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Understanding and fighting metastasis via dissection of the Core Invasive Machinery

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Fighting cancer metastasis

One of the hallmarks of cancer is its ability to leave the original site and colonise distant organs, a process known as metastasis. Understanding the complex mechanisms and interactions between a cancer cell and its surroundings are of paramount importance in the fight against cancer.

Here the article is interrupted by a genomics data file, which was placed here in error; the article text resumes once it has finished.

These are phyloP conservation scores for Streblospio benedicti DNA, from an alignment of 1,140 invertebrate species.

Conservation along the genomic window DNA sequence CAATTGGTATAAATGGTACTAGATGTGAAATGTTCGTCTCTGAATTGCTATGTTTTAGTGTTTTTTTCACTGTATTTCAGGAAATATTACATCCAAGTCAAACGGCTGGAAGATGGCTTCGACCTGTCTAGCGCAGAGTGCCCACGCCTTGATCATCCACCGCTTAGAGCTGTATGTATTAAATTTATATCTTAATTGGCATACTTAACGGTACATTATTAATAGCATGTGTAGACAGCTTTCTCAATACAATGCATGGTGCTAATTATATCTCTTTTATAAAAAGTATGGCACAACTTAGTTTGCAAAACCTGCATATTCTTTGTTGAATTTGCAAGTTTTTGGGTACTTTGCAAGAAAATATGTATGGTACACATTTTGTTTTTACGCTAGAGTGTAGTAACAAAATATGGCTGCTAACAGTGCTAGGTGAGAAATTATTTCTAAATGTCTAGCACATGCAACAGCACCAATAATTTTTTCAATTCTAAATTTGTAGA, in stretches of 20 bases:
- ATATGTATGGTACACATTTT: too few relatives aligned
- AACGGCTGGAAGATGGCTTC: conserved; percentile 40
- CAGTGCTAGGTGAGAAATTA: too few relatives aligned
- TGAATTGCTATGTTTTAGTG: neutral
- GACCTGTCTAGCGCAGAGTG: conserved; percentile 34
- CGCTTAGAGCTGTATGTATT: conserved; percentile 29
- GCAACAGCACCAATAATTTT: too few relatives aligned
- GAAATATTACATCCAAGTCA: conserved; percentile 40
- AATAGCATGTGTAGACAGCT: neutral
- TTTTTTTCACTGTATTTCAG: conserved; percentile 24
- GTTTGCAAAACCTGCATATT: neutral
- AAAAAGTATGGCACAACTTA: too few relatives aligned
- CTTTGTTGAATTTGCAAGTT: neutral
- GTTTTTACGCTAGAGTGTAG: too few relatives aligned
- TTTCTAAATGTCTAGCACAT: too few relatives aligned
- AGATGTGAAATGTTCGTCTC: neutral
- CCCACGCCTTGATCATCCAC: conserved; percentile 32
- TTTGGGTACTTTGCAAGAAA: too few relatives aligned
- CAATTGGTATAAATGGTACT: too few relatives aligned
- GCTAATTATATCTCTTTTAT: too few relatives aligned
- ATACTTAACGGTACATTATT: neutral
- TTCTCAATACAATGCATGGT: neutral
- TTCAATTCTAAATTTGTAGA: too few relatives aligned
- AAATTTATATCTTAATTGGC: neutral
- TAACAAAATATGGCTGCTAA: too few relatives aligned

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The process of metastasis involves the detachment of cells from the primary tumour into blood to circulate and infiltrate new organs, and initiate new tumour formation. For tumour cells to mobilise cell adhesion mechanisms have to be disrupted and cellular adhesive capacity needs to increase for reattachment to metastatic sites. Integrins control cell migration, cell–cell interaction and differentiation and play an instrumental role in tumour developmental processes. Based on this, leading research groups in the field teamed up under the EU-funded 'Understanding and fighting metastasis via dissection of the core invasive machinery' (METAFIGHT) project. They aimed to dissect the molecular pathways responsible for metastasis and find new candidate targets for blocking it. Partners were particularly interested in studying the role of integrin adhesion molecules, as metastasis induces changes when cancer cells interact with their microenvironment. The interaction networks responsible for integrin-mediated attachment to the extracellular matrix consist of the focal adhesion kinase (FAK), various effector molecules such as small GTPases and adaptor proteins. This is depicted on the project’s website, available at http://www.metafight.eu/core_invasive_machinery.php online. METAFIGHT scientists investigated how metastatic cells change their molecular architecture and the signals that determine their invasive and migratory cell phenotype. The core invasive machinery was dissected and the impact of individual proteins in cancer growth and metastasis was studied in specific animal models. This line of work identified both positive (AnxA1, Anx2, Vav2, Vav3, FAK, Pak4, Paxillin) and negative regulators (constitutively active G13 mutant proteins, p140Cap) of metastasis. In addition, protein modifications and signalling elements pivotal for cancer cell dissemination were also identified. Particular emphasis was placed on the development of a breast cancer animal model. Researchers used this model to interfere with various genes in breast cancer cells prior to transplanting them in mice. This enabled them to evaluate the role of candidate metastasis genes in mammary gland tumour formation, and unveil the role of p130Cas and p140Cap as an oncogene and tumour suppressor, respectively. Additionally, through innovative non-invasive imaging techniques, partners followed the fate of single metastatic cells. Specialised software was developed for analysing integrin clustering and obtaining three-dimensional (3D) images of live cells. METAFIGHT also included a translational dimension with tissue microarray analysis of over 150 breast cancer samples, which led to the correlation of candidate genes with clinical parameters. Combined with the discovery of inhibitory compounds, partners wished to provide novel pharmaceutical targets and avenues for inhibiting cancer metastasis.

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